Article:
After market BOVs are adjustable, and the pressure at which they blow can be set higher than standard which means that there is more pressure retained at gear change.... BUT how high can you go, what is a safe setting and will it ultimately shorten the life of the turbo?
The other reason an aftermarket BOV is selected is if the system is running more boost than stock and the stock BOV can not operate at the elevated levels.
Finally the main reason I can see a BOV is fitted is because people want that characteristic PFFFT! which probably loses them performance rather than gain it as they are dumping turbine pressure everytime they change gear.
One other negative thing about vent to atmosphere BOVs is that the ECU monitors the air into the system via the MAF. This is in the input before the recirculating pipework reintroduces the gases back into the system. Thus the ECU takes into account this recirculated air in its calculation for fueling, and ultimately over fuels for a VTA-BOV and won't do the turbo much good or any following catalyst in the exhaust.
If after all of the above you would still like to investigate an aftermarket BOV, checkout Scoobysport who supply the Forge designs.
The exhaust on the Impreza consists of four sections.
Most popular and easiest part to start with is a replacement silencer. This gives a less restricted flow for the turbo output at higher rpm but probably more importantly gives the Impreza a voice!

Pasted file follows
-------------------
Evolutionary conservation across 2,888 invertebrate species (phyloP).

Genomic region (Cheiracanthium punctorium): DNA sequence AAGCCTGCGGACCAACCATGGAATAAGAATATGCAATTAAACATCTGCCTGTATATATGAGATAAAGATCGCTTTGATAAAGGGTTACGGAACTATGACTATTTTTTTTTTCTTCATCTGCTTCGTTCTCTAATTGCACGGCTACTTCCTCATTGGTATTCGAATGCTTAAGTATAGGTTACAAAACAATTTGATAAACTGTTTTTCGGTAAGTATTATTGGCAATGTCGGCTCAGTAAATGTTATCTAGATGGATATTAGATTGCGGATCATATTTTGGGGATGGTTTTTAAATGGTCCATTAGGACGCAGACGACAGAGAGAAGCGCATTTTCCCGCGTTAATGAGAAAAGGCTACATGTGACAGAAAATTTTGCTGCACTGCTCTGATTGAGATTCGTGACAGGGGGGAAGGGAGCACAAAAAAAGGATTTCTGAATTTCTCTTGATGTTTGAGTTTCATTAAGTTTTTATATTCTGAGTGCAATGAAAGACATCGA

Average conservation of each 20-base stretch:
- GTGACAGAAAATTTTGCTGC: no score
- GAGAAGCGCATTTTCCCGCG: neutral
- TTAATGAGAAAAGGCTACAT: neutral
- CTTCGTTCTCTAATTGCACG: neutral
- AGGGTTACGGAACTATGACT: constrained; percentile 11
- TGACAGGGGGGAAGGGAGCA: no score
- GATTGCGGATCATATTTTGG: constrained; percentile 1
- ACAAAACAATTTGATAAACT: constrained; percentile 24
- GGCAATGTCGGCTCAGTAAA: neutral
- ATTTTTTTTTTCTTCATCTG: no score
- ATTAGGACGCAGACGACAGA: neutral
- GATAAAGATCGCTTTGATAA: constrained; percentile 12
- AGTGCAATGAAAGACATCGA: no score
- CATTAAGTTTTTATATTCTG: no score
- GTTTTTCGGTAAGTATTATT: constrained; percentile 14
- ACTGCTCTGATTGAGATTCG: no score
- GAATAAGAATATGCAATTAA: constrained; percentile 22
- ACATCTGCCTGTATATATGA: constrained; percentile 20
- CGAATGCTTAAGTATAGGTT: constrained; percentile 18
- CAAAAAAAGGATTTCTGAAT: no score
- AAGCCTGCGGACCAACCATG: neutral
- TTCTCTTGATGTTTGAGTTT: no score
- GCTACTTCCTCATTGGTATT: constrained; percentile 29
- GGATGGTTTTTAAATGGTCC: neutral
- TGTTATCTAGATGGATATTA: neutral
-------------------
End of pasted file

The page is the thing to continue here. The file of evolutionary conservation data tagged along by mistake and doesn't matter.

Listen to a Scoobysport exhaust!
The most popular rear box currently is probably the one manufactured by Scoobysport. This has a single round 2.5 inch exit pipe and is effectively a drop in replacement for the original rear silencer using existing mounting points and brackets. Manufactured in stainless steel this is a very high quality and will probably last longer than the car!
Prodrive in response to the popularity of the aftermarket exhaust sales have release a WR silencer with an oval tail pipe (shown above). It should be noted that the WR pipe with a round tail pipe is only officially available as part of the Prodrive Performance Package. Similarly the round P1 tail pipe silencer seen below is only made available to P1 owners!
For an exhaustive review of the above back box see my P1 page.
The purpose of the centre section is to reduce boom from harmonic pulses of exhaust gases and as such is termed a resonator box. The section which connects to the turbo down pipe also includes a flexible joint to take into account vibration and movement from the engine when under power. On the UK/European turbo this section also houses a catalyst. It has been reported that the Japanese specification WRX/STi also included a catalyst in this section prior to 1998, changing over mid MY98. Note that the P1 does NOT have a catalyst in this section.
Removing the catalyst from a UK turbo and exchanging the section for an STi resonator will improve gas flow. There are several other alternative centre sections available which vary in complexity right down to replacing this section with a straight through piece of pipe! Obviously sound output will vary considerably. Ensure though that there is some form of flexible joint at the downpipe end or fatigue will quickly set in.
The down pipe connects to the turbo charger and takes the exhaust gases from here, around the back of the engine and down to the centre section. The turbo has two outputs, from the turbo itelf and from the waste gate. On the standard downpipe the output of the waste gate is straight into the wall of the flange plate which mounts to the turbo which is not ideal for gas flow in that it is very restrictive and rejoines the main gas flow at 90 degrees to the output from the turbo vanes thus causing turbulence. By blending in the waste gate flow further down the pipe there is less effect on the turbo.